25 centerpiece ideas you can make at home quickly and easily

25 centerpiece ideas you can make at home quickly and easily

Whether you’re preparing a casual weekend brunch or a festive soiree, adding some DIY centerpieces to your collection can take the occasion to the next level. Your guests will appreciate that you put a little extra time and effort into the party, and you’ll have a photo-ready piece of decor that sets the tone for the entire event. (You’ll also have earned some bragging rights.) Best of all, your charming centerpieces can make an impact on others in your circle — and before you know it, everyone will be collecting simple centerpieces to spruce up their tables.

Choosing seasonal table decor (like pumpkin centerpieces) is a good thing, but so is creating decor that’s appropriate for any season. The key to a simple centerpiece is to let it speak for itself and not get hung up on one (relatively small) element of the party. After all, the purpose of this occasion is to enjoy spending time with others.

There are centerpieces to suit everything from a backyard party to a graduation celebration. Make sure your kit is a good fit with your skill set, crafting supplies, and available time, and this part of your party decor will shine. At the very least you’ll get an A for the effort, although those fail-proof central ideas will certainly shine.

A bouquet of tulips

Priya McDonald Photography


There’s nothing more classic than a simple bunch of tulips. Although they’re typically associated with spring, we love how Maine wedding planner Azalea Events displayed them here in a copper pot next to a mini gingerbread house to help them feel extra holiday-y.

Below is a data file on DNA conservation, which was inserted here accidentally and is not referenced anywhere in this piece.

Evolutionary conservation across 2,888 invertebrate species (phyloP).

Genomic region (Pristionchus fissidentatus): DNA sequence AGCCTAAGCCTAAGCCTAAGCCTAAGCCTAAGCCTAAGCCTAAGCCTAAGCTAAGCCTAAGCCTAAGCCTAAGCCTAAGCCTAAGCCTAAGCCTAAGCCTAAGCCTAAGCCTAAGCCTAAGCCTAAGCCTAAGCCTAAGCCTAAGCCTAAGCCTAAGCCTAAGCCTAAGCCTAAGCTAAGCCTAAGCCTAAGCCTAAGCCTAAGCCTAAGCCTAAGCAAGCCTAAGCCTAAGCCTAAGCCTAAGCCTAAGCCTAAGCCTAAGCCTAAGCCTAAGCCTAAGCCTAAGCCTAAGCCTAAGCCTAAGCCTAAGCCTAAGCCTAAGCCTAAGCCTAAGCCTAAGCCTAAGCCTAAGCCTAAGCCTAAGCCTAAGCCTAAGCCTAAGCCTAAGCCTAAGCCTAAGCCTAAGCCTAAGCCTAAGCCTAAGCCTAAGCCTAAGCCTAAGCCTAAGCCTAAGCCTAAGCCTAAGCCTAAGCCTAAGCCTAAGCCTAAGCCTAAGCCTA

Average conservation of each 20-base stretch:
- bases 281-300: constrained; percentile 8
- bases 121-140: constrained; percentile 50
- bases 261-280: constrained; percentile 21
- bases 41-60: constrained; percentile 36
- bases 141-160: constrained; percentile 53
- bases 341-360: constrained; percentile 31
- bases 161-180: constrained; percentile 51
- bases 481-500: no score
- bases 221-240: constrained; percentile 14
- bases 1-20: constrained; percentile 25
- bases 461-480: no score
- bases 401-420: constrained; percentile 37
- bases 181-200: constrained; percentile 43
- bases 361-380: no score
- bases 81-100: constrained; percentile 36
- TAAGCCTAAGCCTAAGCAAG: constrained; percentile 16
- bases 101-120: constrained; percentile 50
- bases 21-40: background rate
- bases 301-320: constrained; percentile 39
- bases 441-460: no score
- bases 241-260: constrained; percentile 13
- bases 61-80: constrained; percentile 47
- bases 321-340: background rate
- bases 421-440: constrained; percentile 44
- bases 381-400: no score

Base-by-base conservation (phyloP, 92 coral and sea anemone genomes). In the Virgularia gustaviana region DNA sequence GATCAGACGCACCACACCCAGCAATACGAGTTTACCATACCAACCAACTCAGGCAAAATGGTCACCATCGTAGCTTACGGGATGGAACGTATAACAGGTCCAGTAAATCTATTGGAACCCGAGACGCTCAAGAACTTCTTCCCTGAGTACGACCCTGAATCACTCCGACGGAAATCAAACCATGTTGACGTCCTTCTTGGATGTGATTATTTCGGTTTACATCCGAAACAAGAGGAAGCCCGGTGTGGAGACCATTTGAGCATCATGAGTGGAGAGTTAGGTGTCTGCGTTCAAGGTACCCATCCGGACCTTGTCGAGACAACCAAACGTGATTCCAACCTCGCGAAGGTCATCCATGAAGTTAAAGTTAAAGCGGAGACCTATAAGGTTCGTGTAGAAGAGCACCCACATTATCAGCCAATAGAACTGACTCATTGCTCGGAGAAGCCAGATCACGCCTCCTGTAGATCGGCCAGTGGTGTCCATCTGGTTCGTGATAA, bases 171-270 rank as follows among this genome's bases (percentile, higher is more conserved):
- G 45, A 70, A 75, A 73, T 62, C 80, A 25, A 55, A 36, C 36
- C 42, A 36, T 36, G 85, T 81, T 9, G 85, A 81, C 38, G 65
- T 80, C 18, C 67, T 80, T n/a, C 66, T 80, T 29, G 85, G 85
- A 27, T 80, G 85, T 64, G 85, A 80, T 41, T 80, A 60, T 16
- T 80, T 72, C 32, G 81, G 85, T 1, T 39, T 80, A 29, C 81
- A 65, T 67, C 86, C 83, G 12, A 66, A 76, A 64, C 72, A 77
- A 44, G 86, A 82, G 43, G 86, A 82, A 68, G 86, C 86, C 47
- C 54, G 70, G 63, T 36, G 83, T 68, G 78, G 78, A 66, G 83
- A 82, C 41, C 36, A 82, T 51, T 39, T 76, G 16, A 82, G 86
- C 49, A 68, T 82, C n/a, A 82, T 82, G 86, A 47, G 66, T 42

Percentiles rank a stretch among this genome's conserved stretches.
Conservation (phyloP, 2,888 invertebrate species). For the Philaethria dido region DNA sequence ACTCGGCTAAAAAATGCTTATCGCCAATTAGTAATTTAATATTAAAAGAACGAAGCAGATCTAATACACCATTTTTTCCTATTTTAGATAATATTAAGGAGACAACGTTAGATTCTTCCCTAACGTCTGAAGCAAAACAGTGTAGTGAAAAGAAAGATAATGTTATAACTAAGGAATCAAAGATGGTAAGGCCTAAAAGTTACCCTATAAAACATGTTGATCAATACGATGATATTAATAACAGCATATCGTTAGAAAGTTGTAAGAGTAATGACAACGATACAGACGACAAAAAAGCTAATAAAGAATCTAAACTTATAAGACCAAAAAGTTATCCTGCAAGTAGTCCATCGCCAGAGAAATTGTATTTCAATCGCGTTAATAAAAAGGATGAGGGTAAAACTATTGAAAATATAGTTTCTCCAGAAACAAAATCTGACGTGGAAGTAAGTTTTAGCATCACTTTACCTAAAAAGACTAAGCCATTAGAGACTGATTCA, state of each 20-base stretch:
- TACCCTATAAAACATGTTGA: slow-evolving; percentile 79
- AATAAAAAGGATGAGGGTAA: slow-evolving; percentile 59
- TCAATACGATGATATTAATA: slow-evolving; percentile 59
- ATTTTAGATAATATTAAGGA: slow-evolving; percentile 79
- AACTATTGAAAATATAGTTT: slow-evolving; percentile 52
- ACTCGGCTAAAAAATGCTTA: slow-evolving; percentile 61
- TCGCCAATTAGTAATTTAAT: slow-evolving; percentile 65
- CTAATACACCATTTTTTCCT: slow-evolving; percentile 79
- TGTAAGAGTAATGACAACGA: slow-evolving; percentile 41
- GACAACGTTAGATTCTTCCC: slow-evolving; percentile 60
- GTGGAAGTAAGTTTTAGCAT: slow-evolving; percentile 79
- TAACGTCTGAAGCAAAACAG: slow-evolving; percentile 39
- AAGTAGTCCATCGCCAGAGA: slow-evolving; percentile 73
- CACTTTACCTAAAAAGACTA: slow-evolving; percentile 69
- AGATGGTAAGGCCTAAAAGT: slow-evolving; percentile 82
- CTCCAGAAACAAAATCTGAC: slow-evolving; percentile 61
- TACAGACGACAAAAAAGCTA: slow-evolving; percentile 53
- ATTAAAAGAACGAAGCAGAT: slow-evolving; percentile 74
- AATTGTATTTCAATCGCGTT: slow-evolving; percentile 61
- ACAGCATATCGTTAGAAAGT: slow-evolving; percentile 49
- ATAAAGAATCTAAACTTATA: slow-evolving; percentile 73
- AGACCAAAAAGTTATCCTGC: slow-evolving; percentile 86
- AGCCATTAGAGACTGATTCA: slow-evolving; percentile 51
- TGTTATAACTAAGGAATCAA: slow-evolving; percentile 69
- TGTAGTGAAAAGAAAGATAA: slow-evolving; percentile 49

Pumpkins and greens

Cindy Richter of Country Road 407


An inexpensive but incredibly clever idea is to layer baby squash on top of lettuce leaves in a bowl, like Cindy Richter of Country Road 407 did here in this centerpiece idea. “Hotels do it all the time, so why shouldn’t I?! I’m luxurious and cheap,” Cindy jokes. And we have to give her credit: they look so luxurious and don’t require much effort!

Hope for the best

Levi Brown

Here’s an interactive and heartfelt way to celebrate someone – a mom, a recent graduate, or an expecting parent. Pass out strips of paper about 6 inches long and ask guests to write a message (such as a wish, memory, or piece of advice) for the honoree. Wrap the papers around the pen to crumple them, then place them in a large bowl. Have the guest of honor read the letters aloud during dessert.

Charming container

James Merrill

Large flowers, such as hydrangeas, roses and peonies, look great when displayed in an unused serving piece, such as a soup bowl.

RELATED: Easy 15-Minute Party Centerpieces

Decorate your home with these elegant vases that take just minutes to make.

Floating fruit

Anita Calero

Glossy Granny Smiths float in large clear glass vases (filled to varying levels) for a whimsical still life.

Sweet stash

Anita Calero

A bouquet of colorful pinwheel-shaped lollipops stands steadfast and cheerful in a bucket filled with dry sand.

Creative combo

James Baigre

Rich tones of sweet pea and cabbage (yes, Cabbage) Work beautifully together in a creative group.

Natural pairing

Maura McEvoy

Add jewel-toned fruit to a white bowl with sensual stripes for an easy arrangement. Look for fruits of different sizes and shapes but similar colors, as is the case with these plums and pomegranates.

Silver bells

Anita Calero